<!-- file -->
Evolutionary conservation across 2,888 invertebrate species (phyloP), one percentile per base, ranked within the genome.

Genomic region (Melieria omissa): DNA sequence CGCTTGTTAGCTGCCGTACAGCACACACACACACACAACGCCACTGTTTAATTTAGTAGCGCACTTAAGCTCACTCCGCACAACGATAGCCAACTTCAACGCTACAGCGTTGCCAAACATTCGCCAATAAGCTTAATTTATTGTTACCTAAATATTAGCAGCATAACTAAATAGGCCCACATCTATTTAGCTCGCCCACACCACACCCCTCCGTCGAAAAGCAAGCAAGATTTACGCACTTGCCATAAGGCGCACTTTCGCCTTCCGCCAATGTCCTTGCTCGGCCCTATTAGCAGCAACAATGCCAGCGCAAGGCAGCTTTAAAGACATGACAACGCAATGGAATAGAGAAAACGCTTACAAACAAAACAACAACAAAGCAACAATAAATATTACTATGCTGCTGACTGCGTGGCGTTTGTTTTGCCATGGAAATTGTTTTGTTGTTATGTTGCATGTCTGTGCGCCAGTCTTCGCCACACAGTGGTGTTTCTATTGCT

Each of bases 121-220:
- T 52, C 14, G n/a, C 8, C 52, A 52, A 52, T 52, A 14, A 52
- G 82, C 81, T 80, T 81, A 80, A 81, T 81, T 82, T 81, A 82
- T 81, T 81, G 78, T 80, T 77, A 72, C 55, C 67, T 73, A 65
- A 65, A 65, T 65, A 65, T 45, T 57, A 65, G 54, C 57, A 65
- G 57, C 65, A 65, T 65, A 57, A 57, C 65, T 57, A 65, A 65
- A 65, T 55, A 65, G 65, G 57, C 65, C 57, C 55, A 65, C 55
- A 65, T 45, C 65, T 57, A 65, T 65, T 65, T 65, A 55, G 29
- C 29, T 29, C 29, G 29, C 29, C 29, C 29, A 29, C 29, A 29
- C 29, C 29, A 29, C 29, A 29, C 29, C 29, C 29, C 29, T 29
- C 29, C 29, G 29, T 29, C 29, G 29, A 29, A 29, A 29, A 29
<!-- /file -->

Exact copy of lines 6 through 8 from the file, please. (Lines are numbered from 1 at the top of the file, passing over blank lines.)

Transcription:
- T 81, T 81, G 78, T 80, T 77, A 72, C 55, C 67, T 73, A 65
- A 65, A 65, T 65, A 65, T 45, T 57, A 65, G 54, C 57, A 65
- G 57, C 65, A 65, T 65, A 57, A 57, C 65, T 57, A 65, A 65